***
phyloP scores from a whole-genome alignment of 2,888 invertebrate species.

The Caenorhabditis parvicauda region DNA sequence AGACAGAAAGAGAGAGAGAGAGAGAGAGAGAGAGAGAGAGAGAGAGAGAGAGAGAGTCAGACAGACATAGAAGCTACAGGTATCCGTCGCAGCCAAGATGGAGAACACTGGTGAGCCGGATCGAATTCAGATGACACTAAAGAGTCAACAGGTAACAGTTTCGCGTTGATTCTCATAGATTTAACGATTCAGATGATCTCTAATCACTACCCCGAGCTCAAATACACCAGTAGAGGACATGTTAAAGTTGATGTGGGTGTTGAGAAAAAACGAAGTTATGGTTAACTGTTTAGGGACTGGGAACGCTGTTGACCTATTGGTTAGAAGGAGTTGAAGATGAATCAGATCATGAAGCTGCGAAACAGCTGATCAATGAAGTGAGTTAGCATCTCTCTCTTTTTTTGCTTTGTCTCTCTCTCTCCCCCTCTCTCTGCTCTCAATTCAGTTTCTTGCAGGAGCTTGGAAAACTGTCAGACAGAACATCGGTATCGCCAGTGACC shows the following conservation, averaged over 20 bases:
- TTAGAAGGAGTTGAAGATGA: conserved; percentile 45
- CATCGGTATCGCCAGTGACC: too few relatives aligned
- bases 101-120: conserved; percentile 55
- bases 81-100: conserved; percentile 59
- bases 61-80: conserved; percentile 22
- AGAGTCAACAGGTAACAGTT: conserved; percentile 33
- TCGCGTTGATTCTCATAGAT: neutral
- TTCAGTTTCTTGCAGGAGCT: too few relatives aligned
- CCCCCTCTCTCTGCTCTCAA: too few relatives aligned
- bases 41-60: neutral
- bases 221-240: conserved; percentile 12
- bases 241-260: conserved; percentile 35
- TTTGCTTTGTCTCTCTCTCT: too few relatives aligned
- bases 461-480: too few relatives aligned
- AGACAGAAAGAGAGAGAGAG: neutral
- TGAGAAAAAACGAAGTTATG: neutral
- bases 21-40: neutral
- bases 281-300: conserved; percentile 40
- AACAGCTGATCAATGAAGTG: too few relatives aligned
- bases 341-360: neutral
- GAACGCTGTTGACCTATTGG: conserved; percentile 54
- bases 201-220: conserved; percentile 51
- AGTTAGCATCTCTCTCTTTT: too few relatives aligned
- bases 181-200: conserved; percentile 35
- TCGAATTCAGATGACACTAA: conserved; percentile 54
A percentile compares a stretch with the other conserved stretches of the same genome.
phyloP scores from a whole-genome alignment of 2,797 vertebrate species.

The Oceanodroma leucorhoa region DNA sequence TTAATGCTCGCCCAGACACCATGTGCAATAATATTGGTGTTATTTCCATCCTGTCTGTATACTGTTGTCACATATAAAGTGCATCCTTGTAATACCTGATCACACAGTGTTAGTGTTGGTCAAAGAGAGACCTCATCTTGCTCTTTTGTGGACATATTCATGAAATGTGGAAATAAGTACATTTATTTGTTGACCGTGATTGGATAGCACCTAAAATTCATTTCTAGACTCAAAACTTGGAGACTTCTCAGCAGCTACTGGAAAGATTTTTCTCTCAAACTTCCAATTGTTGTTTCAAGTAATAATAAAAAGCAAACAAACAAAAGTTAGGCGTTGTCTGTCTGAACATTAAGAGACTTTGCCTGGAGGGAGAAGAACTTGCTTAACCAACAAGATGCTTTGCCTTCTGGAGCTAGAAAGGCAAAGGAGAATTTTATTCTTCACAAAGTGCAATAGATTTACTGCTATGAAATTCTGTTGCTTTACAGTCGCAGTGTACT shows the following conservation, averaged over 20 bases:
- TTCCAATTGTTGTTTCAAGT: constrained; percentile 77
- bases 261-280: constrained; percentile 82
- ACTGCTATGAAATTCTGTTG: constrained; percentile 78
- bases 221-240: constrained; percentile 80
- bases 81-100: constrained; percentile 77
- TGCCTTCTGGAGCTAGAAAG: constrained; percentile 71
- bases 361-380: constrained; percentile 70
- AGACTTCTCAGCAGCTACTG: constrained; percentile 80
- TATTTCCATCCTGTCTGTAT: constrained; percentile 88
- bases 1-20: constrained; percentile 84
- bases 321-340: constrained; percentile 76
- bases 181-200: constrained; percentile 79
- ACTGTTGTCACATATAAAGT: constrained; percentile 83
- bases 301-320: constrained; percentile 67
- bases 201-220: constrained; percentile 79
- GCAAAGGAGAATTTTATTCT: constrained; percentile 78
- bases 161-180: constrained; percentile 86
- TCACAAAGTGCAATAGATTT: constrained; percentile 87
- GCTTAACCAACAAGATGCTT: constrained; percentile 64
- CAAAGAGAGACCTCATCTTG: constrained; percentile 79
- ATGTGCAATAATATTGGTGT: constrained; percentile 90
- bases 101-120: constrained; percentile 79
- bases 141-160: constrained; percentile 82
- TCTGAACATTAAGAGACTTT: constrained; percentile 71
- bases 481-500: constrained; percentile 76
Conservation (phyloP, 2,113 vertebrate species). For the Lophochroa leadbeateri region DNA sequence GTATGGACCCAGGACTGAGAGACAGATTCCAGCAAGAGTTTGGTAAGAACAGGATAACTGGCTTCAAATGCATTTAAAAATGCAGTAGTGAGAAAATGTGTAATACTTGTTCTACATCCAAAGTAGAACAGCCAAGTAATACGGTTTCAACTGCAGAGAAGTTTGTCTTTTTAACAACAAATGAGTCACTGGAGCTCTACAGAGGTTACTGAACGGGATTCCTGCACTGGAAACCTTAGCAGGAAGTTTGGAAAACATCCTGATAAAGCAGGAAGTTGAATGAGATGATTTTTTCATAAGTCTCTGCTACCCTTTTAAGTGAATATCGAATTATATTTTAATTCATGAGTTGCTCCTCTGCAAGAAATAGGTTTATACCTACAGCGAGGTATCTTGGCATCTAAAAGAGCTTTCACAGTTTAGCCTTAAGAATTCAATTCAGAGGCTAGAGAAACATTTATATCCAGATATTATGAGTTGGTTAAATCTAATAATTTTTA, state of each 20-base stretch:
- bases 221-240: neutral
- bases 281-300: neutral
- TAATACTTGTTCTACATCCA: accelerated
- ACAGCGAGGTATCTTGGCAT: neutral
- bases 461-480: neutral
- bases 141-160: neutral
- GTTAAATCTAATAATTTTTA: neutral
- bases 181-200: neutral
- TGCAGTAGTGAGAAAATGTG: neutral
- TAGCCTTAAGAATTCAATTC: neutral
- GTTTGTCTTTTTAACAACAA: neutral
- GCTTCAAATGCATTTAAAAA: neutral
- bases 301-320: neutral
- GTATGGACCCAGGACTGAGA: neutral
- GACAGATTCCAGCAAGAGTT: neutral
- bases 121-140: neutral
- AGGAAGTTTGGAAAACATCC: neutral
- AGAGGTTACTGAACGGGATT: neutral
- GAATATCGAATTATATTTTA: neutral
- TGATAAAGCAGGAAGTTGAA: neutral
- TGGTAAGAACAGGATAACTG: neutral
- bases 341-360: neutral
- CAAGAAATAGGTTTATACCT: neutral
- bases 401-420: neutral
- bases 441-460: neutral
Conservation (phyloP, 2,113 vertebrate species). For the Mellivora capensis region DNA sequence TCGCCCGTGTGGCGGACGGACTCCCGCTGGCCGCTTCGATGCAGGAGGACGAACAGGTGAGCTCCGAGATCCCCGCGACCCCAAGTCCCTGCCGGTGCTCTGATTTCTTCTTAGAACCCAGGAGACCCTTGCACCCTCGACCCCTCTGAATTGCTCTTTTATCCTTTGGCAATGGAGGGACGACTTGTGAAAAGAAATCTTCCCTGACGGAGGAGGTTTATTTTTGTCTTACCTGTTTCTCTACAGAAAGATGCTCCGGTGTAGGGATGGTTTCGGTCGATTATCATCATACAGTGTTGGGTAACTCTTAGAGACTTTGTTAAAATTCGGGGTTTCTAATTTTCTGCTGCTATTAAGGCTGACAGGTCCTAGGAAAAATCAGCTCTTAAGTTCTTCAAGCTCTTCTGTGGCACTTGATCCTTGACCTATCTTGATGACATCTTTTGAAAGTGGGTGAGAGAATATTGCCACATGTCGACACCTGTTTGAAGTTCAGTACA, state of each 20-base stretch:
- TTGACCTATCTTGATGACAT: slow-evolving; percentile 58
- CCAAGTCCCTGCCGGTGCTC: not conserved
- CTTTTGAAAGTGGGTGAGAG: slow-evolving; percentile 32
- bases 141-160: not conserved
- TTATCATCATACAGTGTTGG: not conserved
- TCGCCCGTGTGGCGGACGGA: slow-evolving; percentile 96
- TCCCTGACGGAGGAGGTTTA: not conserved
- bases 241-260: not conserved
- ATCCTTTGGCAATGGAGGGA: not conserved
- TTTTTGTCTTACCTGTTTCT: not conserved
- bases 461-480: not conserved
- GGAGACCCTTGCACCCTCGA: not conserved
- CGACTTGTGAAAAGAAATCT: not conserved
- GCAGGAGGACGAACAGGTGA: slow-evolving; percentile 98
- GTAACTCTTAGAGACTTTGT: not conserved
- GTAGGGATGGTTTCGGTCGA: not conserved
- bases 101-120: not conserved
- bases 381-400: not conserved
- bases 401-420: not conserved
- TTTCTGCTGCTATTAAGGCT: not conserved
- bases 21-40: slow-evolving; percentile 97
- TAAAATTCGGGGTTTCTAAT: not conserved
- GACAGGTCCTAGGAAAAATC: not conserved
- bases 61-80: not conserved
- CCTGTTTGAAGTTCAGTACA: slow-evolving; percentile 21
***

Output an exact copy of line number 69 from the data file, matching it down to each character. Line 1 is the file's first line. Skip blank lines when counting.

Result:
- bases 301-320: neutral